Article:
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P106 Urgent need for bariatric surgery in Ireland
  1. K O’Neill,
  2. A Fitzgerald,
  3. PM Kearney
  1. Epidemiology and Public Health, University College Cork, Cork, Ireland


Background With the prevalence of severe obesity and type 2 diabetes (T2DM) continuing to rise, bariatric surgery offers a successful treatment option. It is both clinically and cost effective, with the largest benefit among those with T2DM. Despite this, bariatric surgery is severely under-resourced in Ireland. Our aim is to estimate the number of people in Ireland who would potentially benefit from bariatric surgery based on established clinical criteria.

Methods Cross-sectional analysis of population based sample of adults aged ≥50 years who participated in wave 1 of TILDA (2009–2011) and attended the health assessment. Eligibility for bariatric surgery is based on two sets of criteria used to identify those most likely to benefit from surgery: firstly BMI > 35 kg/m² and ≥1 of T2DM, hypertension, sleep apnoea and previous MI. Secondly BMI > 35 kg/m², T2DM and ≥1 of elevated urine albumin creatinine ratio, retinopathy, neuropathy, previous MI and peripheral vascular disease. Analysis was carried out in Stata using the survey function (svy). TILDA prevalence estimates were applied to the 2011 census population to estimate absolute numbers meeting the criteria in Ireland. The diabetes remission rate (after 3-years follow-up) of 65% reported in the literature was applied to model the number of people with T2DM and complications (criterion 2) with potential remission of diabetes following surgery.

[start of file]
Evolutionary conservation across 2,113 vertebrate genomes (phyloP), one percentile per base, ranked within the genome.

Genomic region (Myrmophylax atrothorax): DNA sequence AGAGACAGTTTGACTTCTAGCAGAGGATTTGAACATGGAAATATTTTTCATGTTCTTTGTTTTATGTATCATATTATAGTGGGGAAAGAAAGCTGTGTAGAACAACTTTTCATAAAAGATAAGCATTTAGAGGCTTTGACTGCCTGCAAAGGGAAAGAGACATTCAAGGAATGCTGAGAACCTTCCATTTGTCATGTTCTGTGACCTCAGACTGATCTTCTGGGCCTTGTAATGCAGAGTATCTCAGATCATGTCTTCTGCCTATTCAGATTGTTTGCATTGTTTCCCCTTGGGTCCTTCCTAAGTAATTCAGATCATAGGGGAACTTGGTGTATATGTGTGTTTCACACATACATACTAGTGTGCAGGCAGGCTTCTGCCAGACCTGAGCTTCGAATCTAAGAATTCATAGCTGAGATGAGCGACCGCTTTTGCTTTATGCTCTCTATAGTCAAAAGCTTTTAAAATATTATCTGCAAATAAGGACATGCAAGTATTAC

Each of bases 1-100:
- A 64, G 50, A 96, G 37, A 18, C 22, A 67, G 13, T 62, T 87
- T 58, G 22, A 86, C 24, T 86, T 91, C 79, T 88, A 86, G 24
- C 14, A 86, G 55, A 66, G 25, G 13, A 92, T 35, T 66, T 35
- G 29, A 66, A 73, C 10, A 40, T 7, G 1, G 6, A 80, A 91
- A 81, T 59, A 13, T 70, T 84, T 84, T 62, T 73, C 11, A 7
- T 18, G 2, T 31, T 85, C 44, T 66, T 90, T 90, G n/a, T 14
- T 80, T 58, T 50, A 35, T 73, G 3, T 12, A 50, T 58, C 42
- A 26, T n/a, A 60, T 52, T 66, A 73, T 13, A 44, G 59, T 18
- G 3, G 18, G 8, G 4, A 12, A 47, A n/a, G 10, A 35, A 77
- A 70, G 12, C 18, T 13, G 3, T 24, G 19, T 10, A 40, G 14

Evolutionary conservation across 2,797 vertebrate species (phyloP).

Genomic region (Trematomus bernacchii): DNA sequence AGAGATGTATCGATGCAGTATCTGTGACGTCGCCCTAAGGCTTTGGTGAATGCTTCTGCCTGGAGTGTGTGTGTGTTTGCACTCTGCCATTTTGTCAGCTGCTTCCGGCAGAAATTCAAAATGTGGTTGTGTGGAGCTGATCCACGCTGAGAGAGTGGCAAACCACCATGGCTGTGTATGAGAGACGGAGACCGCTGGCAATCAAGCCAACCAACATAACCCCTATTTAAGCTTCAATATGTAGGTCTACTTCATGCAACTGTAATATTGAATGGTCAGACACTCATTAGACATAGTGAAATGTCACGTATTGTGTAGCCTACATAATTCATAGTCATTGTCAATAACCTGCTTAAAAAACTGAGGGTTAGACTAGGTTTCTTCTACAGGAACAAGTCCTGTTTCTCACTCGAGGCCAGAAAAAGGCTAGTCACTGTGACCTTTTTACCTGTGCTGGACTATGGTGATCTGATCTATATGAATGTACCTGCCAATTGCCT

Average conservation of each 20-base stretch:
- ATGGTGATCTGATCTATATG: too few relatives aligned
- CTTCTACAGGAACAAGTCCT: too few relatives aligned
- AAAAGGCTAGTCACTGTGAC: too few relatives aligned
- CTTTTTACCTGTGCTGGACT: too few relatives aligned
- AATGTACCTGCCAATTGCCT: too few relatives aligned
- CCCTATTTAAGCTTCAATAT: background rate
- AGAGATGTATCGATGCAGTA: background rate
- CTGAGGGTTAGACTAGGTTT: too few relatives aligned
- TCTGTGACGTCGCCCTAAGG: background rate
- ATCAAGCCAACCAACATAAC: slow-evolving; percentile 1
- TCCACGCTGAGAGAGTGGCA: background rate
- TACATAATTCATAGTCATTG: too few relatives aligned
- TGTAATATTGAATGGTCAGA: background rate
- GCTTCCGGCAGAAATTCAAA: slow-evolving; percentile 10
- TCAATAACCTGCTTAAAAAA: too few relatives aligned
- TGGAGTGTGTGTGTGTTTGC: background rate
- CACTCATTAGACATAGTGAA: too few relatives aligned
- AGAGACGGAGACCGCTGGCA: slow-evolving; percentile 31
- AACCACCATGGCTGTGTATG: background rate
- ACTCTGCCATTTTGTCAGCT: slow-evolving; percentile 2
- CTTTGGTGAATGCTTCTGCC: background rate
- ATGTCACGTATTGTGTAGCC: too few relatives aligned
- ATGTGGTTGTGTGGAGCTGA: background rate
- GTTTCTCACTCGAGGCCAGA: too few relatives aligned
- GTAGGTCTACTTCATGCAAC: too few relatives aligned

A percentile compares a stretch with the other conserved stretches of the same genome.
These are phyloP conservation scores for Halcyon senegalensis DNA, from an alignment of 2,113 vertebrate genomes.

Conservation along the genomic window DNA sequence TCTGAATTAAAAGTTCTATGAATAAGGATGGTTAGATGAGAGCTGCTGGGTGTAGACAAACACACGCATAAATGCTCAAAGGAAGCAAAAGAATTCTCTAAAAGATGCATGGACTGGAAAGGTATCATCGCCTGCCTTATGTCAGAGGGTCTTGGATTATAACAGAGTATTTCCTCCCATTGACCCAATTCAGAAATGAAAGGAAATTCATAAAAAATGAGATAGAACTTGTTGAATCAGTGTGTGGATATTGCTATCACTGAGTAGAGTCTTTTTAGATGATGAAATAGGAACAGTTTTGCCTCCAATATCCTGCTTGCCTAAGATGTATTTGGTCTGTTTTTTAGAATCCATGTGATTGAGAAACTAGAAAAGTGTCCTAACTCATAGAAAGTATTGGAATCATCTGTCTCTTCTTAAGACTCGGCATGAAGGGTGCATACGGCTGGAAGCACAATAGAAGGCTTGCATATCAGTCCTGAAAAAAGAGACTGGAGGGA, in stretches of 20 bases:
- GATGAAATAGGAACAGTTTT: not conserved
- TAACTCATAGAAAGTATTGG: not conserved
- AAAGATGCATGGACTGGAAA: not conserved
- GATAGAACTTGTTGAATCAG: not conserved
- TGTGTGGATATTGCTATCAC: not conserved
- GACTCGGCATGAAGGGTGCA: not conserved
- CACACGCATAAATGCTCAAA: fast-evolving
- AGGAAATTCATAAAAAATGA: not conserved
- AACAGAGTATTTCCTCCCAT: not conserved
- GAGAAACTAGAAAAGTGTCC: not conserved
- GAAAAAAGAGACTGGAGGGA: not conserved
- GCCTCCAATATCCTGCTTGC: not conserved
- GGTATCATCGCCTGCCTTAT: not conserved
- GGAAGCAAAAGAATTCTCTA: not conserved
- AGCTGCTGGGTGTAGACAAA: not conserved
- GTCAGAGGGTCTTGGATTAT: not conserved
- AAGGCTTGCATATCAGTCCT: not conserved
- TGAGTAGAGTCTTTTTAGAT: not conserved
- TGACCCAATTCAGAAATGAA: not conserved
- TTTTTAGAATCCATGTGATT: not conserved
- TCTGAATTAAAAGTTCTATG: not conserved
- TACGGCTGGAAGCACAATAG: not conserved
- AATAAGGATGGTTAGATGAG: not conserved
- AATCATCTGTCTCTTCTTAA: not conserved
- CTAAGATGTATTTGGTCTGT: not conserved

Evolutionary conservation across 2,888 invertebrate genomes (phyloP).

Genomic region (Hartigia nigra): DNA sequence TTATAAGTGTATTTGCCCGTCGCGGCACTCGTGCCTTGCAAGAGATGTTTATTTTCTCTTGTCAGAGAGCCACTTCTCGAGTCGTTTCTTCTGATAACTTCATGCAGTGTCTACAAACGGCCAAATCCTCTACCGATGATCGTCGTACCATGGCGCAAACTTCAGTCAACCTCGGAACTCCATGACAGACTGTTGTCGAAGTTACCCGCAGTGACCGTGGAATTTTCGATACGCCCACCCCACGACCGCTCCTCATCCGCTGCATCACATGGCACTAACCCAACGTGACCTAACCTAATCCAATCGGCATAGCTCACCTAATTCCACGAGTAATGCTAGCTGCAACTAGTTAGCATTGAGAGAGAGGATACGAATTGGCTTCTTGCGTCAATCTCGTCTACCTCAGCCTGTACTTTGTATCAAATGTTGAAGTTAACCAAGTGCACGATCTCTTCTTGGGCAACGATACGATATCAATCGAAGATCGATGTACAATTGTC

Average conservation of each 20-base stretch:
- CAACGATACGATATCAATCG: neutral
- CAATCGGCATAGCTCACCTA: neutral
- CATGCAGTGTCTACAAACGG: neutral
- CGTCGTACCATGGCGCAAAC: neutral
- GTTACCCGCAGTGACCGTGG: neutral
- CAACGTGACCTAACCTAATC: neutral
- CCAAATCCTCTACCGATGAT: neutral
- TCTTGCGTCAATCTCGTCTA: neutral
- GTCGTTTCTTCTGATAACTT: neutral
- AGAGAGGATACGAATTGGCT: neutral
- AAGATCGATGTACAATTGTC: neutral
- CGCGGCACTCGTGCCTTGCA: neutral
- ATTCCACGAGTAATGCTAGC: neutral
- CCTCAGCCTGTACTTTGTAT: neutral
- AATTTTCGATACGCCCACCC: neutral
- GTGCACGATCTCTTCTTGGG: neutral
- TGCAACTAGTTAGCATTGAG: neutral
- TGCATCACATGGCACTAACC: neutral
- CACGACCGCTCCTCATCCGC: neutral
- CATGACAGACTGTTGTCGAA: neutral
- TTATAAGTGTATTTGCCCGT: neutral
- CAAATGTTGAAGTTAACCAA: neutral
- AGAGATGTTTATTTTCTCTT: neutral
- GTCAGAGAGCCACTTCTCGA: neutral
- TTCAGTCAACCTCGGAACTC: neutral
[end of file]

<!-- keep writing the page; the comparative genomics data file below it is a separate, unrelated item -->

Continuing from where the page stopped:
Results Among 5,873 participants in TILDA, 584 had a BMI > 35 kg/m² (10.4% [95% CI: 9.57–11.28]). There were 112 participants with a BMI > 35 kg/m² and T2DM (2.06% [95% CI: 1.70–2.49]). In TILDA, 410 participants met the first set of criteria (7.38% [95% CI: 6.67–8.16]). Applying this prevalence estimate to the number of people aged ≥50 years in Ireland, in 2011, provides an estimate of 85,244 (95% CI: 77,113–94,233) people potentially eligible for bariatric surgery. In TILDA, 50 participants met the second set of criteria (prevalence 0.97% [95% CI: 0.73–1.28]). Applying this prevalence estimate to the number of people aged ≥50 years in Ireland, in 2011, provides an estimate of 10,891 (95% CI: 8,228–14,416) people aged ≥50 years eligible for bariatric surgery. Provision of bariatric surgery to this cohort of patients could potentially result in an estimated 7,079 patients having acceptable glycaemic control not requiring medication.

Conclusion These data demonstrate the urgent need to provide clinical and cost-effective interventions for people with T2DM. In Ireland the provision of bariatric surgery to those in greatest need has the potential to improve both patient outcomes and reduce healthcare expenditure.

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